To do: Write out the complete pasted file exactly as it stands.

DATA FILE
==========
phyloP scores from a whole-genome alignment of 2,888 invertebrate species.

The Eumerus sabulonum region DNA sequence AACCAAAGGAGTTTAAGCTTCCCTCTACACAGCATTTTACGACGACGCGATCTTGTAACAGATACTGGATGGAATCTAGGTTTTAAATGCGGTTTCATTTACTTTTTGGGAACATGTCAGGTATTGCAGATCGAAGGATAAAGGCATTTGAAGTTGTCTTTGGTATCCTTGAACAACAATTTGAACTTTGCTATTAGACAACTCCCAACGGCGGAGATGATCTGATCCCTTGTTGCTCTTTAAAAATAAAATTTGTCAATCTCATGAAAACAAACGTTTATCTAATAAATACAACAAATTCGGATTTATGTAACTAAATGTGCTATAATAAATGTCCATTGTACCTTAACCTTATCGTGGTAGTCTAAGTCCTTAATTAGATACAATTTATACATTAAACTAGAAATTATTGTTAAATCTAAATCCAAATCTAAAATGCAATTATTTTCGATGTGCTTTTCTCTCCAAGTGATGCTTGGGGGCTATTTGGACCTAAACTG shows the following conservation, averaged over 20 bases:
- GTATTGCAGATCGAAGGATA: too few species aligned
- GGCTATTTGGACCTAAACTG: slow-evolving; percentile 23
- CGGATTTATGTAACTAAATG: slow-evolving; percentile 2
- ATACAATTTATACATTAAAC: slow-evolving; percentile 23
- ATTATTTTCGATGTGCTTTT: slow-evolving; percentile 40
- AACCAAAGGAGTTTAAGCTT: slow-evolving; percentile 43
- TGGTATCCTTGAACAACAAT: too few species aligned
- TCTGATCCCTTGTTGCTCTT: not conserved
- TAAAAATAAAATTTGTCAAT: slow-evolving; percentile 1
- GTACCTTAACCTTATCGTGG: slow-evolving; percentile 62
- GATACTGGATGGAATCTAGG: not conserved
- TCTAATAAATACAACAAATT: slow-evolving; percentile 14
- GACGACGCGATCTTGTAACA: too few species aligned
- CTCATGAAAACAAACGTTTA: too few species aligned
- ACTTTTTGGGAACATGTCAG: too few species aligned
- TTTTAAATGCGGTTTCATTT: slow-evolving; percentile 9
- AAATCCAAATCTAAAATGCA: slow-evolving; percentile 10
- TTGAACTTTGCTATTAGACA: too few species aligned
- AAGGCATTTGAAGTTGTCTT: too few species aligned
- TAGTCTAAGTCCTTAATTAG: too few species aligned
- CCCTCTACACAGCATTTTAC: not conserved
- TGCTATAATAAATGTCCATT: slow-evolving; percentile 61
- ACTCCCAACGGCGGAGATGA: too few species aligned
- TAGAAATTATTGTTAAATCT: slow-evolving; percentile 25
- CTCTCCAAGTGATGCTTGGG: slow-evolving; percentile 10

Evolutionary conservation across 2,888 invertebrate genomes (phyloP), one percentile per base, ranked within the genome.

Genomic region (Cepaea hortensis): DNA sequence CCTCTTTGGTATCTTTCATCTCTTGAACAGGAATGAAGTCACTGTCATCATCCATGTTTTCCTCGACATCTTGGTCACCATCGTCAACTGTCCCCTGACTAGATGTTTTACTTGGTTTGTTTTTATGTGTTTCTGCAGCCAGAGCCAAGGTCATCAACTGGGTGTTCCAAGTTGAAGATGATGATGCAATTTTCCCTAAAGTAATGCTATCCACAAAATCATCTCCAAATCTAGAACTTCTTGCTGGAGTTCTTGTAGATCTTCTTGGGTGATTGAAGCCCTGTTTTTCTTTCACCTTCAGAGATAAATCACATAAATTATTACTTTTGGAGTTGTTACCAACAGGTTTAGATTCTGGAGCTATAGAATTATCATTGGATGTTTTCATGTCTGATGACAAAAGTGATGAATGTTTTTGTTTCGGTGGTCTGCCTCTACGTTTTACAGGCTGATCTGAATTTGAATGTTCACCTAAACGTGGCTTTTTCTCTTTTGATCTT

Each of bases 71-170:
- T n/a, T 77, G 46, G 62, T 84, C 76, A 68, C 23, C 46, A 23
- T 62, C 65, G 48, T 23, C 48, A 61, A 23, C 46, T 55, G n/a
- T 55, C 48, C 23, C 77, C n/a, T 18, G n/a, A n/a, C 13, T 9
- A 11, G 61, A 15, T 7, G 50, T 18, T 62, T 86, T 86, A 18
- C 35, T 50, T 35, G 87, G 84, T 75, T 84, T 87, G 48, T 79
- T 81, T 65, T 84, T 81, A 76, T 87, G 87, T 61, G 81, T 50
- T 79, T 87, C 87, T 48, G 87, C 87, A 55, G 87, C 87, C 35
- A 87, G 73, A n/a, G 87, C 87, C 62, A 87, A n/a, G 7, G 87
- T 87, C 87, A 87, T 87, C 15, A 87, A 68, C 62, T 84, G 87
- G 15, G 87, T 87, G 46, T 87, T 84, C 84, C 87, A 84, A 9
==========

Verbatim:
phyloP scores from a whole-genome alignment of 2,888 invertebrate species.

The Eumerus sabulonum region DNA sequence AACCAAAGGAGTTTAAGCTTCCCTCTACACAGCATTTTACGACGACGCGATCTTGTAACAGATACTGGATGGAATCTAGGTTTTAAATGCGGTTTCATTTACTTTTTGGGAACATGTCAGGTATTGCAGATCGAAGGATAAAGGCATTTGAAGTTGTCTTTGGTATCCTTGAACAACAATTTGAACTTTGCTATTAGACAACTCCCAACGGCGGAGATGATCTGATCCCTTGTTGCTCTTTAAAAATAAAATTTGTCAATCTCATGAAAACAAACGTTTATCTAATAAATACAACAAATTCGGATTTATGTAACTAAATGTGCTATAATAAATGTCCATTGTACCTTAACCTTATCGTGGTAGTCTAAGTCCTTAATTAGATACAATTTATACATTAAACTAGAAATTATTGTTAAATCTAAATCCAAATCTAAAATGCAATTATTTTCGATGTGCTTTTCTCTCCAAGTGATGCTTGGGGGCTATTTGGACCTAAACTG shows the following conservation, averaged over 20 bases:
- GTATTGCAGATCGAAGGATA: too few species aligned
- GGCTATTTGGACCTAAACTG: slow-evolving; percentile 23
- CGGATTTATGTAACTAAATG: slow-evolving; percentile 2
- ATACAATTTATACATTAAAC: slow-evolving; percentile 23
- ATTATTTTCGATGTGCTTTT: slow-evolving; percentile 40
- AACCAAAGGAGTTTAAGCTT: slow-evolving; percentile 43
- TGGTATCCTTGAACAACAAT: too few species aligned
- TCTGATCCCTTGTTGCTCTT: not conserved
- TAAAAATAAAATTTGTCAAT: slow-evolving; percentile 1
- GTACCTTAACCTTATCGTGG: slow-evolving; percentile 62
- GATACTGGATGGAATCTAGG: not conserved
- TCTAATAAATACAACAAATT: slow-evolving; percentile 14
- GACGACGCGATCTTGTAACA: too few species aligned
- CTCATGAAAACAAACGTTTA: too few species aligned
- ACTTTTTGGGAACATGTCAG: too few species aligned
- TTTTAAATGCGGTTTCATTT: slow-evolving; percentile 9
- AAATCCAAATCTAAAATGCA: slow-evolving; percentile 10
- TTGAACTTTGCTATTAGACA: too few species aligned
- AAGGCATTTGAAGTTGTCTT: too few species aligned
- TAGTCTAAGTCCTTAATTAG: too few species aligned
- CCCTCTACACAGCATTTTAC: not conserved
- TGCTATAATAAATGTCCATT: slow-evolving; percentile 61
- ACTCCCAACGGCGGAGATGA: too few species aligned
- TAGAAATTATTGTTAAATCT: slow-evolving; percentile 25
- CTCTCCAAGTGATGCTTGGG: slow-evolving; percentile 10

Evolutionary conservation across 2,888 invertebrate genomes (phyloP), one percentile per base, ranked within the genome.

Genomic region (Cepaea hortensis): DNA sequence CCTCTTTGGTATCTTTCATCTCTTGAACAGGAATGAAGTCACTGTCATCATCCATGTTTTCCTCGACATCTTGGTCACCATCGTCAACTGTCCCCTGACTAGATGTTTTACTTGGTTTGTTTTTATGTGTTTCTGCAGCCAGAGCCAAGGTCATCAACTGGGTGTTCCAAGTTGAAGATGATGATGCAATTTTCCCTAAAGTAATGCTATCCACAAAATCATCTCCAAATCTAGAACTTCTTGCTGGAGTTCTTGTAGATCTTCTTGGGTGATTGAAGCCCTGTTTTTCTTTCACCTTCAGAGATAAATCACATAAATTATTACTTTTGGAGTTGTTACCAACAGGTTTAGATTCTGGAGCTATAGAATTATCATTGGATGTTTTCATGTCTGATGACAAAAGTGATGAATGTTTTTGTTTCGGTGGTCTGCCTCTACGTTTTACAGGCTGATCTGAATTTGAATGTTCACCTAAACGTGGCTTTTTCTCTTTTGATCTT

Each of bases 71-170:
- T n/a, T 77, G 46, G 62, T 84, C 76, A 68, C 23, C 46, A 23
- T 62, C 65, G 48, T 23, C 48, A 61, A 23, C 46, T 55, G n/a
- T 55, C 48, C 23, C 77, C n/a, T 18, G n/a, A n/a, C 13, T 9
- A 11, G 61, A 15, T 7, G 50, T 18, T 62, T 86, T 86, A 18
- C 35, T 50, T 35, G 87, G 84, T 75, T 84, T 87, G 48, T 79
- T 81, T 65, T 84, T 81, A 76, T 87, G 87, T 61, G 81, T 50
- T 79, T 87, C 87, T 48, G 87, C 87, A 55, G 87, C 87, C 35
- A 87, G 73, A n/a, G 87, C 87, C 62, A 87, A n/a, G 7, G 87
- T 87, C 87, A 87, T 87, C 15, A 87, A 68, C 62, T 84, G 87
- G 15, G 87, T 87, G 46, T 87, T 84, C 84, C 87, A 84, A 9